Today was muted. The sky was dark and gray. It felt like the earth was pulling the covers over its head, trying to go back to sleep, to hope hopelessly that this was all a dream.
Walking to class, the sweat making my shirt stick to my back. I crossed the bridge, but it was silent. People sped around me like fish in a stream, but we were all behind our private panes of glass. We were all looking out at a window display that we couldn’t believe was real life.
In class, my friend came in late. She sat down next to me and I looked at her. I put a hand on her hand and she put her hand over mine, and we just shared that human touch.
In the middle of the street, my friend called out to me. We stepped out of the traffic and clung to each other. We held on tight. We did not let go.
In my class, my professor rubbed his eyes beneath his glasses. He said we were going to read Edgar Allan Poe, revenge tragedies, but in light of the circumstances, it wasn’t appropriate. Instead, he picked a different poem. After his voice became clogged from tears, the students began to read the stanzas.
The opening lines were these:
I celebrate myself, and sing myself
And what I assume you shall assume
For every atom belonging to me as good belongs to you.
Walt Whitman, Song of Myself (1892).
I sat in a coffee shop and I saw people graze fingers. Small motions, but subtle reassurances. People treated each other gently, but not like glass. Glass can break. Glass can shatter or melt under heat and pressure. They, we, held each other differently. Like something precious. Something to be cupped in soft palms, to be nestled close to hearts. We treated each other like our own hearts. Protected. Protective.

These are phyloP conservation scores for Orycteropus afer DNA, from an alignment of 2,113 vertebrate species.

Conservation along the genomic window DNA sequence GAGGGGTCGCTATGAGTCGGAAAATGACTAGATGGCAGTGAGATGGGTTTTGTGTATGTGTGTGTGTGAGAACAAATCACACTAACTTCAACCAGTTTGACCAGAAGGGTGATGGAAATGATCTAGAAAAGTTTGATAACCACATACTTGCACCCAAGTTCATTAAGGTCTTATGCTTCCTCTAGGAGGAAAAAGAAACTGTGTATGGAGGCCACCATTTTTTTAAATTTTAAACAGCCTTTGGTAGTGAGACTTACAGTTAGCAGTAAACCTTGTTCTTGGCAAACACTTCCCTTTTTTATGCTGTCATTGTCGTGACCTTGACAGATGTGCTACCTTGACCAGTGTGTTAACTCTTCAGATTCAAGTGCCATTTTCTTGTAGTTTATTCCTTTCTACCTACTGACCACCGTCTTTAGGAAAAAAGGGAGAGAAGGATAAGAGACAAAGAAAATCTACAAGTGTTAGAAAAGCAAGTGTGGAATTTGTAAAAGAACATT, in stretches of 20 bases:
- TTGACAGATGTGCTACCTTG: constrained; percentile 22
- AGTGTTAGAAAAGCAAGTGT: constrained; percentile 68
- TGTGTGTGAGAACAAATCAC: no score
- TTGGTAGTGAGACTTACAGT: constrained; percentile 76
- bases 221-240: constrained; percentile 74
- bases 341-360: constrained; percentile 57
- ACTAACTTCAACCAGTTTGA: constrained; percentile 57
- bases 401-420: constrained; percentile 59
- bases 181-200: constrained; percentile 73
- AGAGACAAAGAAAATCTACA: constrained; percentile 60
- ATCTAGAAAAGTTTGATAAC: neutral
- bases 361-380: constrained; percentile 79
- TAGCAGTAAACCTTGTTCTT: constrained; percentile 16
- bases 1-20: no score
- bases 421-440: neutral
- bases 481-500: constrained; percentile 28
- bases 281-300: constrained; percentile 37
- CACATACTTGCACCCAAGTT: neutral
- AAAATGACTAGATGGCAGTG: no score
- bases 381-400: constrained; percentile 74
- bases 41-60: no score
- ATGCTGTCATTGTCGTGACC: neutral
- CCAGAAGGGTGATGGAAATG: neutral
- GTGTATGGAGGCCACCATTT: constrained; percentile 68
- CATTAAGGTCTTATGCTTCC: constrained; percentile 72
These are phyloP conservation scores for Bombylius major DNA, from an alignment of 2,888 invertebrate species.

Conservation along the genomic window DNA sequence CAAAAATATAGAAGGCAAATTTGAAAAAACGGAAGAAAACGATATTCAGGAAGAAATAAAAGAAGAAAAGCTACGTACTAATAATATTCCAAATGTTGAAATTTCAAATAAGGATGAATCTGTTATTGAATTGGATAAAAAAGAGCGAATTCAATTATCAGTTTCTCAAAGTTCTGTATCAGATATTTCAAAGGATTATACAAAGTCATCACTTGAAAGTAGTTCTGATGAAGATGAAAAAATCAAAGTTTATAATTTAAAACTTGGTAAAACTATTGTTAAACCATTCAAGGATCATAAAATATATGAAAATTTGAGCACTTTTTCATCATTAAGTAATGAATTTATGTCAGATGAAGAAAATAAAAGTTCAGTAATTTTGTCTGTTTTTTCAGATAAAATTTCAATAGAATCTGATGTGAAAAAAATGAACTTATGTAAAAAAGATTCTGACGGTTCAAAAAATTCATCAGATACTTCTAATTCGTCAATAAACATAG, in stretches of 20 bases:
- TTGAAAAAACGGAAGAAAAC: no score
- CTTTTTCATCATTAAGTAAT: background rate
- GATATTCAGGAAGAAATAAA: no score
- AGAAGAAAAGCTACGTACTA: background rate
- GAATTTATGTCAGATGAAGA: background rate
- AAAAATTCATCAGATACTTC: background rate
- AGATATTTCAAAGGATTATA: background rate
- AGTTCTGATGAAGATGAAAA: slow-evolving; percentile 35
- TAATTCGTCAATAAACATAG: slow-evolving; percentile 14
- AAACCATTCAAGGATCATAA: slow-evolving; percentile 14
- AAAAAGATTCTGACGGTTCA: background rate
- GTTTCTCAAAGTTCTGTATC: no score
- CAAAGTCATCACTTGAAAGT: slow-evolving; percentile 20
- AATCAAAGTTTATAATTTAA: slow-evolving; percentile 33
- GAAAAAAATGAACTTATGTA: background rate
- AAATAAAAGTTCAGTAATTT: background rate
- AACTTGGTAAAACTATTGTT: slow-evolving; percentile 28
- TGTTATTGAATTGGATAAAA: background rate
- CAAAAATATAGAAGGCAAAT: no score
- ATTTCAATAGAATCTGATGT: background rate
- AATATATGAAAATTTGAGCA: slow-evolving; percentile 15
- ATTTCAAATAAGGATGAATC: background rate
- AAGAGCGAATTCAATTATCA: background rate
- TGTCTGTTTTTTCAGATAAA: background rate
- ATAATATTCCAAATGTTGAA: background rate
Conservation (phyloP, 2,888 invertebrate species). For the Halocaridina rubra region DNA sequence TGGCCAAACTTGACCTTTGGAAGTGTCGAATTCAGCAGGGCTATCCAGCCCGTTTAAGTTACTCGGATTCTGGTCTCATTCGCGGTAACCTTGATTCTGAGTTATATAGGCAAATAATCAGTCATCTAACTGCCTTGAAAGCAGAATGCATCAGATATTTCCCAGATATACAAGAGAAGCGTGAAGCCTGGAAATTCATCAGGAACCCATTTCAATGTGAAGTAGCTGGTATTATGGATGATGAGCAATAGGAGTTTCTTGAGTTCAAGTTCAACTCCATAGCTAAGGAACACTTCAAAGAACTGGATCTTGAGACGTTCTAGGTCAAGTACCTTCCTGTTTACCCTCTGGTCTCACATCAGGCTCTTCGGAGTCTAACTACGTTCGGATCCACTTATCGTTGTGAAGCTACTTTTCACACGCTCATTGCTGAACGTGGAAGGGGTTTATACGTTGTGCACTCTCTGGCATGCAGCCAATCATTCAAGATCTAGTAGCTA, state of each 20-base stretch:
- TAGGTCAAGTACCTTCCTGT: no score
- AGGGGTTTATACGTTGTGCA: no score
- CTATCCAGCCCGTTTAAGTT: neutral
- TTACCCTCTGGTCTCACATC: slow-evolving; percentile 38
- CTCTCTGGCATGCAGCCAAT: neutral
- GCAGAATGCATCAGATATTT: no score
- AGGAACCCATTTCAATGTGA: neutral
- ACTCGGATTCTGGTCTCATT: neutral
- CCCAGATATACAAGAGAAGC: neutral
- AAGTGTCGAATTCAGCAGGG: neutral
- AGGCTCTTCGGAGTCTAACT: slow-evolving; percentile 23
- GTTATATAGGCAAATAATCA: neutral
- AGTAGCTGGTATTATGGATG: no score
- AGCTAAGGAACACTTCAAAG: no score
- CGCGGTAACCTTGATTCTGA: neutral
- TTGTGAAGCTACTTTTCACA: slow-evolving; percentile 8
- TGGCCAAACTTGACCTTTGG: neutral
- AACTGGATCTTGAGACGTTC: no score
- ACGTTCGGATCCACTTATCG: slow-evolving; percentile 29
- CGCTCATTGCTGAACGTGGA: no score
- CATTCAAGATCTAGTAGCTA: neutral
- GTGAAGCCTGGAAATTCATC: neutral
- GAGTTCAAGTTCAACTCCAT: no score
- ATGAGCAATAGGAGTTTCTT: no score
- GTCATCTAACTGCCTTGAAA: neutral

In the midst of mourning there is morning. There is the hint of a sun peaking behind a cloud. It doesn’t disturb us, because it knows we aren’t ready. But when we are, when we have grieved and held each other and grazed fingers to let each other know that we’re still there in this wide darkness, it’ll come through. It’ll warm us up. It won’t be an oppressive heat.
It’ll be the heat of coming home after a long day and the radiator is rattling in your apartment. It’ll be the heat of the oven door as it whoshes open and good smells come out. It’ll be the heat of hands together, fingers interlaced. It’ll be the heat of warmed metal as someone holds the door open for you.
The sky was heavy and gray, and I wrapped myself up in it. It was trying to protect me. To shield. And under it we all clung close.
I don’t have the right words to say, so this is my nothing. Today I saw love. I saw strangers smile at each other. Today was scary, and gray and I don’t know what tomorrow will look like. But we made it through today. And that’s all we had to do today.
I love you. And I see you. And I’m with you. No one can take that from us.
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